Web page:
• When believers focus on their present pain or potential distress rather than on the Lord who has allowed that pain, they are easy prey for Satan’s traps and can even become his traps for ensnaring others.  James therefore says, “Count it all joy, my brothers,1 when you meet trials of various kinds, 3 for you know that the testing of your faith produces steadfastness. 4 And let steadfastness have its full effect, that you may be perfect and complete, lacking in nothing.” (James 1:2-4).  “Blessed is a man who perseveres under trial,” he goes on to say; “for once he has been approved, he will receive the crown of life, which the Lord has promised to those who love Him” (v. 12).

 

Conclusion:

  • From Peter’s rebuke and Jesus’ counter rebuke, Christians can learn two important lessons. 
  • The first is that God’s way of salvation does not correspond to men’s.  His kind of Messiah is not man’s kind.  Therefore the person who insists on his own kind of Savior and on coming to God on his own terms finds himself opposing God and moving away from Him.  Men’s ways never lead to God.
  • Men cannot have Christ on their own terms.  To reject the way of the cross is to reject Christ, no matter how much He may be professed and praised.
  • Although he failed totally on this occasion, Peter came to understand and love the way of the cross.  That was the way he preached at Pentecost and throughout his ministry.  He would on day write with great conviction and joy that Christ “Himself bore our sins in His body on the cross, that we might die to sin and live to righteousness; for by His wounds you were healed” (1 Pet 2:24)
  • The second important lesson is that there is pain in God’s refining process.  As Jesus went on to explain in the next verse, He calls His disciples to share His suffering and His cross.  They are called to deny themselves and take up their own crosses as they follow Him (v. 24).  There is no crossless obedience to Christ.
  • To make spiritual gold of His children, the Father must burn off the sinful dross.  Of His redeemed remnant He says, “I will ... refine them as silver is refined, and test them as gold is tested.  They will call on My name, and I will answer them; I will say, ‘They are My people,’ and they will say, “The Lord is my God’” (Zech 13:9).
  • To deny that pain is part of the process is to call into question God’s wisdom and to be open to Satan’s deception.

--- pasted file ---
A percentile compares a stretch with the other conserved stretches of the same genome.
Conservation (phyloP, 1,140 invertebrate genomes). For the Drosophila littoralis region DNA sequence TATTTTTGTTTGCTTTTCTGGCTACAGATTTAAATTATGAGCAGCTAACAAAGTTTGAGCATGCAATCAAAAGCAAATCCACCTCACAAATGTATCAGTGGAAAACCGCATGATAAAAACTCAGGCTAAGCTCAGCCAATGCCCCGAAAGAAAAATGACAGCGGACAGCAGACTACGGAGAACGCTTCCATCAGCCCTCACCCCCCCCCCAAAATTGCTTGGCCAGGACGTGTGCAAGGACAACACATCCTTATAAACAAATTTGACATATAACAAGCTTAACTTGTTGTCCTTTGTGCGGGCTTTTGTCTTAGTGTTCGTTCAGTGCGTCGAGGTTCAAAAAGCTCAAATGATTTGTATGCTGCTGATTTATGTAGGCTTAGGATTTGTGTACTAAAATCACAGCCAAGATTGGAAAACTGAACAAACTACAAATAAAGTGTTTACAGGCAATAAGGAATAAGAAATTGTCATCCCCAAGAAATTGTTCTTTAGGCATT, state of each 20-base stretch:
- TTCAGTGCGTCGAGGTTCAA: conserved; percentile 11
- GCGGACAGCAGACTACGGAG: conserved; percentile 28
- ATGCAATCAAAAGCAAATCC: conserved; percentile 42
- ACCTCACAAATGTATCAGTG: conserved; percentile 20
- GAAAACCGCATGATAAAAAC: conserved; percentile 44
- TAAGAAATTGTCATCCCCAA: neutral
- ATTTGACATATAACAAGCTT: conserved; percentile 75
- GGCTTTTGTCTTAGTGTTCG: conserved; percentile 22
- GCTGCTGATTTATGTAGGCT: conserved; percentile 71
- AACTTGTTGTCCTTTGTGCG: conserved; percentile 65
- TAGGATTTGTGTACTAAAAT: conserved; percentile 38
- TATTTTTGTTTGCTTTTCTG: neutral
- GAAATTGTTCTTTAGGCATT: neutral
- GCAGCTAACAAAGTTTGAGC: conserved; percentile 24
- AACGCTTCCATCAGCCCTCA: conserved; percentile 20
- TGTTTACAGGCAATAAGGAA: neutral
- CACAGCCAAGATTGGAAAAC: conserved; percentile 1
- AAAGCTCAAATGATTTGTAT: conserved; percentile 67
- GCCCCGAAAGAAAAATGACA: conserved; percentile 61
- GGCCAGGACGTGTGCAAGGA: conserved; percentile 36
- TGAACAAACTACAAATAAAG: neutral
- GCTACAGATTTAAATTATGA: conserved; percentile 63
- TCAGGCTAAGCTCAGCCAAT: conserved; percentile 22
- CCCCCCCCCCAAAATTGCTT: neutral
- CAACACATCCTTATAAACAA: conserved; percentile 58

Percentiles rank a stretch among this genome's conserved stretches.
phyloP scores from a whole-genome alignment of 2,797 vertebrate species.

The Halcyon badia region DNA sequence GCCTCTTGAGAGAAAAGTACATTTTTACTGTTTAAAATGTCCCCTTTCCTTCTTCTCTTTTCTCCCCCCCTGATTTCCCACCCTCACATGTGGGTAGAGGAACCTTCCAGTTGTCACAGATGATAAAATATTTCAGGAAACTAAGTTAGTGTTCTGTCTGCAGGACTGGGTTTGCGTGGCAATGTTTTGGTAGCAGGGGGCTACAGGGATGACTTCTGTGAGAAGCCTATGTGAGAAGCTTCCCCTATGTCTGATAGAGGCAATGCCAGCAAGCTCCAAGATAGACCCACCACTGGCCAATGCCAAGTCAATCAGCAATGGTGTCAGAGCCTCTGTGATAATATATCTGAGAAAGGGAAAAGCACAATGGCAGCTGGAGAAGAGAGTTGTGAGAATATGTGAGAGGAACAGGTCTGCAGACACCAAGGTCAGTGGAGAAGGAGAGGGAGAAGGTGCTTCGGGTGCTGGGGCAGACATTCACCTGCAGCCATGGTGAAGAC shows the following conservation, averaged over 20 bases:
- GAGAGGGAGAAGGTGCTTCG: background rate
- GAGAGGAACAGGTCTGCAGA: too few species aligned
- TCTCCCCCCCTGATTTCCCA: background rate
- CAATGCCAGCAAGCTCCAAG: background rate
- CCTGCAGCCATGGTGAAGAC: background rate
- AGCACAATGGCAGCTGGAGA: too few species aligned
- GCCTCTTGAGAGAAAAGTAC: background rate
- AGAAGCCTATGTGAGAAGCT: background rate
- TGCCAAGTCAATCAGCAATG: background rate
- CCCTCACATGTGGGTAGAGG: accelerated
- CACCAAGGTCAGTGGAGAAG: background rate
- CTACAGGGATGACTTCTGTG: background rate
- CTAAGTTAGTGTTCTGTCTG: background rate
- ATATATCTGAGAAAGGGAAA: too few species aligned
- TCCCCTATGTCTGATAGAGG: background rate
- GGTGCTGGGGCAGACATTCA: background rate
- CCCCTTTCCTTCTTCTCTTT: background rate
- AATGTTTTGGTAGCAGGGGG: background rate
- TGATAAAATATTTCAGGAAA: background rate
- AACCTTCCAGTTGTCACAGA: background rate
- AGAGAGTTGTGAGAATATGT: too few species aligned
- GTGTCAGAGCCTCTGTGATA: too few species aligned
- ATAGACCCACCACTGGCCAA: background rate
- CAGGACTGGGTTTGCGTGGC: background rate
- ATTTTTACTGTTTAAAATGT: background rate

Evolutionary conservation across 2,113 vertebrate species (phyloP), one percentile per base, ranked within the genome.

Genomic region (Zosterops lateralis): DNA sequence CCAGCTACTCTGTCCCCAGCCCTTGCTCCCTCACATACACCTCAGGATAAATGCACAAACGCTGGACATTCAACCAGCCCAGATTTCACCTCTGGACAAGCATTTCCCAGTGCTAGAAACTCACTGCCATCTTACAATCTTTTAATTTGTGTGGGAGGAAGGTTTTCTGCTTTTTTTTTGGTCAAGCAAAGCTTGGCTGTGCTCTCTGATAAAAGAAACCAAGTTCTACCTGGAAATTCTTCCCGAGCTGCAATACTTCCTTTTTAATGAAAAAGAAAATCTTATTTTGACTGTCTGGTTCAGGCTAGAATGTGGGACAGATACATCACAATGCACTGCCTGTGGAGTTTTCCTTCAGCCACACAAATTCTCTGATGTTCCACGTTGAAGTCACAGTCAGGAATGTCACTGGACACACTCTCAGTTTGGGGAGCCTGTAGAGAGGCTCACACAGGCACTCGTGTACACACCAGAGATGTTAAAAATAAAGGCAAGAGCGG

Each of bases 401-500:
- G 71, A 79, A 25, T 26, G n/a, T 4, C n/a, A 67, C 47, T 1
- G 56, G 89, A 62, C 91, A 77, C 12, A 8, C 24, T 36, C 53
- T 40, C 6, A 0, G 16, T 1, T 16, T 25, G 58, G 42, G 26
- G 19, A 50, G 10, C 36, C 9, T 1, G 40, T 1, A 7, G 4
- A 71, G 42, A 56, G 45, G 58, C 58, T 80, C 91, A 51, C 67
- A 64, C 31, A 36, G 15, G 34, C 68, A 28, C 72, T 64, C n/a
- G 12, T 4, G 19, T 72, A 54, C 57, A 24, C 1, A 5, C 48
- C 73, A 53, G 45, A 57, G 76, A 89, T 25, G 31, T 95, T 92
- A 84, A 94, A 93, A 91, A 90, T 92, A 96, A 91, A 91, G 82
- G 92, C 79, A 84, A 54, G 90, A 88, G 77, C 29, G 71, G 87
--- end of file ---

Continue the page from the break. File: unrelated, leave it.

• Finally, Christ's radical way of winning the nations is by the death of himself and the death of his people.
    • Jesus had told Peter that the gates of Hades would not prevail against God’s means of building His church.  So how will Christ unlock these gates?
    • They will be unlocked from the inside.  He gets in by dying. He gets out by resurrection. And now the gates are his. Revelation 1:18, "I died, and behold I am alive forevermore, and I have the keys of Death and Hades."
  • This how we are told to bring the message of Christ to the nations.  Paul said "I have been crucified with Christ; and it is no longer I who live, but Christ lives in me; and the life which I now live in the flesh I live by faith in the Son of God, who loved me and gave Himself up for me" (Galatians 2:20). We die with him and live with him, by faith.


The Choice of the Cross (Matt 16:24-28)

 

  1. The Principal Involved (vv. 24-25)
  2. The Priorities Involved (v. 26)
  3. The Prophecies Involved (v. 27-28)


The Choice of the Cross (Matt 16:24-28)

 

Introduction:

  • History records that in the early years of the 1930’s, the established church in Germany mostly welcomed Adolf Hitler’s rise to power.  Like the rest of the nation, the church saw Hitler as a deliverer from the economic depression and a boost to national pride which followed the nation’s defeat of WWI.
  • In November 1933, a convention of German Christians met to pass three resolutions:
    • Baptized Jews were to be dismissed from the Church
    • The Old Testament was to be excluded from Sacred Scriptures.
    • Adolf Hitler was the completion of the reformation,
  • German Christians even rewrote the words to Silent Night to be about Hitler and replaced the Bible with Mein Kampf on its altars.